Shingles is caused by the varicella zoster virus. This is the same virus that causes chickenpox. Shingles occurs in people who have had chickenpox in their lifetime. After causing the first chickenpox infection, the virus is not totally eliminated from the body. Some of the remaining virus settles in nerve roots near the spinal cord. When reactivated, the virus travels along nerve paths to the skin where it causes pain and a rash.
|Copyright © Nucleus Medical Media, Inc.|
Shingles is more common in women, and in people aged 50 years and older. Other factors that may increase your chance of shingles include:
- Altered or compromised immune system, caused by medical conditions, such as HIV infection, lymphoma , or leukemia
- Autoimmune diseases, such as rheumatoid arthritis or systemic lupus erythematosus
- Radiation therapy
Shingles can occur in those with no known risk factors.
Shingles is not usually transmitted from one person to another, but a person who has never had chickenpox and never received the varicella vaccine is likely to get chickenpox if contact occurs with a person who has shingles. Covering shingles sores with a bandage reduces the risk of transmitting shingles to others.
Shingles may cause:
- Red and has a slightly raised band or patch, often with multiple small fluid-filled blisters that dry out and crust within several days
- Develops on one side of the body, but typically does not cross the midline
- Affects mostly the torso and face
- The eyes to be affected, in severe cases, which can threaten vision
- Sensitivity and pain on the skin at the site of the rash; pain may be severe
- Tingling or itchiness on the skin, which may start a few days before the rash
The rash usually disappears within 3 weeks. In some cases, though, post-herpetic neuralgia (PHN) develops. With PHN, the pain continues for months or even years after the rash has healed. PHN can be severe and difficult to treat.
Shingles cannot be cured. Treatment focuses on:
- Easing symptoms
- Speeding recovery
- Preventing PHN
Home Remedies and Over-the-Counter Products
The following will help relieve pain and ease symptoms:
- Calamine lotion
- Wet compresses
- Frequent oatmeal baths
- Over-the-counter pain relievers
- Topical pain relievers that are applied to the skin
Antiviral medications may control shingles. Antiviral therapy may shorten a shingles episode, but you must start it within 48-72 hours after symptoms first develop. They are especially used in people with suppressed immune systems.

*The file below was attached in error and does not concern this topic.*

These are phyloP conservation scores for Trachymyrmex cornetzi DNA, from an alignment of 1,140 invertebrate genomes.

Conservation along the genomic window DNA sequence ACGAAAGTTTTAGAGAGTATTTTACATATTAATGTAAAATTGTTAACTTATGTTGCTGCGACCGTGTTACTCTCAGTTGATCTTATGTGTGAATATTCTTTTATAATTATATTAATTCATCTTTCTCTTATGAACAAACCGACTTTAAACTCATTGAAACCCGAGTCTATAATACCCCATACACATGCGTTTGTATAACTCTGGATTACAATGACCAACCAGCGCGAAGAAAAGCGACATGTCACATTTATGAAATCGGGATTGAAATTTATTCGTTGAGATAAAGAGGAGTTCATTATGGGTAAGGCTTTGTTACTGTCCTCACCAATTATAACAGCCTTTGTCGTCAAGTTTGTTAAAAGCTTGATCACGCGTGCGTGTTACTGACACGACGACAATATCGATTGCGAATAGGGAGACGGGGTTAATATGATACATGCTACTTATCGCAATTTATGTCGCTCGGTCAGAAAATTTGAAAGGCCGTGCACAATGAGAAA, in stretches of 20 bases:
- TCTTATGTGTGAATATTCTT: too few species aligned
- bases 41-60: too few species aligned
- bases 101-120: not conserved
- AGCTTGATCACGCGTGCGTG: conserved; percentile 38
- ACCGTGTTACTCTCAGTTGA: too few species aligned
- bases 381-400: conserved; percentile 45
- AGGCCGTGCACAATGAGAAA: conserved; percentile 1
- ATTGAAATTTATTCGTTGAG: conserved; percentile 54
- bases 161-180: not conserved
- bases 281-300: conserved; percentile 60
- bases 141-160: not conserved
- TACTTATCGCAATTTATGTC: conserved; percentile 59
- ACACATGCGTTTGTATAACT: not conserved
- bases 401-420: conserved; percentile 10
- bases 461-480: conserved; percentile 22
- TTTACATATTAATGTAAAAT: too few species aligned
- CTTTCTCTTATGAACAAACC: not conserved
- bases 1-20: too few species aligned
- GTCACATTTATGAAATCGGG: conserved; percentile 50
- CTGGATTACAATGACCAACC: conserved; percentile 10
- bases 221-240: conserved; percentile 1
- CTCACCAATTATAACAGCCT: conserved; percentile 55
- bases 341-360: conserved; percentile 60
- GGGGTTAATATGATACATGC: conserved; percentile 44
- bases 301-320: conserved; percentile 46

Treatment for Post-herpetic Neuralgia
If you develop PHN, your doctor may recommend:
- Antiseizure medications
- Prescription pain relievers
- Topical pain relievers
- Lidoderm patch
- Nerve blocks
- Transcutaneous electrical nerve stimulation (TENS)—a device that generates low-level pulses of electrical current on the skin's surface
Treatment for Shingles of the Eye
If you develop shingles on your face, contact your doctor right away. You may be prescribed medications, such as steroids, to treat this condition. Without treatment, permanent eye damage can result, including glaucoma, scarring, and blindness.
The herpes zoster vaccine is advised for people aged 60 years and older. The vaccine decreases the likelihood of getting shingles and reduces the severity of PHN if shingles does occur.
If you do have shingles, take these steps to prevent giving chickenpox to others:
- Keep all blisters covered with a bandage until they are dry and crusted over.
- If you are a healthcare worker, do not return to work until the blisters are dry and crusted over.
Avoid contact with people who are at risk of getting severe varicella, such as:
- Pregnant women
- Premature infants
- People who have a compromised immune system
This content is reviewed regularly and is updated when new and relevant evidence is made available. This information is neither intended nor implied to be a substitute for professional medical advice. Always seek the advice of your physician or other qualified health provider prior to starting any new treatment or with questions regarding a medical condition.
Edits to original content made by Denver Health.
Copyright © EBSCO Information Services
All rights reserved.
a (Herpes Zoster; Post-herpetic Neuralgia)
National Institute of Neurological Disorders and Stroke http://www.ninds.nih.gov
National Shingles Foundation http://www.vzvfoundation.org
Public Health Agency of Canada http://www.phac-aspc.gc.ca
The College of Family Physicians of Canada http://www.cfpc.ca
Herpes zoster. EBSCO DynaMed Plus website. Available at: http://www.dynamed.com/topics/dmp~AN~T113997/Herpes-zoster . Updated September 13, 2016. Accessed September 13, 2016.
Ocular shingles. Wills Eye Institute website. Available at: https://www.willseye.org/health-library/ocular-shingles. Updated October 5, 2011. Accessed February 9, 2016.
Shingles. American Academy of Family Physicians Family Doctor website. Available at: http://familydoctor.org/familydoctor/en/diseases-conditions/shingles.html. Updated April 2014. Accessed February 9, 2016.
Shingles: overview. American Academy of Dermatology website. Available at: https://www.aad.org/public/diseases/contagious-skin-diseases/shingles. Accessed February 9, 2016.
Shingles (herpes zoster). Centers for Disease Control and Prevention website. Available at: http://www.cdc.gov/shingles. Updated May 1, 2014. Accessed February 9, 2016.
1/14/2011 DynaMed's Systematic Literature Surveillance http://www.ebscohost.com/dynamed: Tseng HF, Smith N, Harpaz R, Bialek SR, Sy LS, Jacobsen SJ. Herpes zoster vaccine in older adults and the risk of subsequent herpes zoster disease. JAMA. 2011;305(2):160-166.
6/9/2014 DynaMed's Systematic Literature Surveillance http://www.ebscohost.com/dynamed: Forbes H, Bhaskaran K, Thomas SL, et al. Quantification of risk factors for herpes zoster: population based case-control study. BMJ. 2014;348:g2911.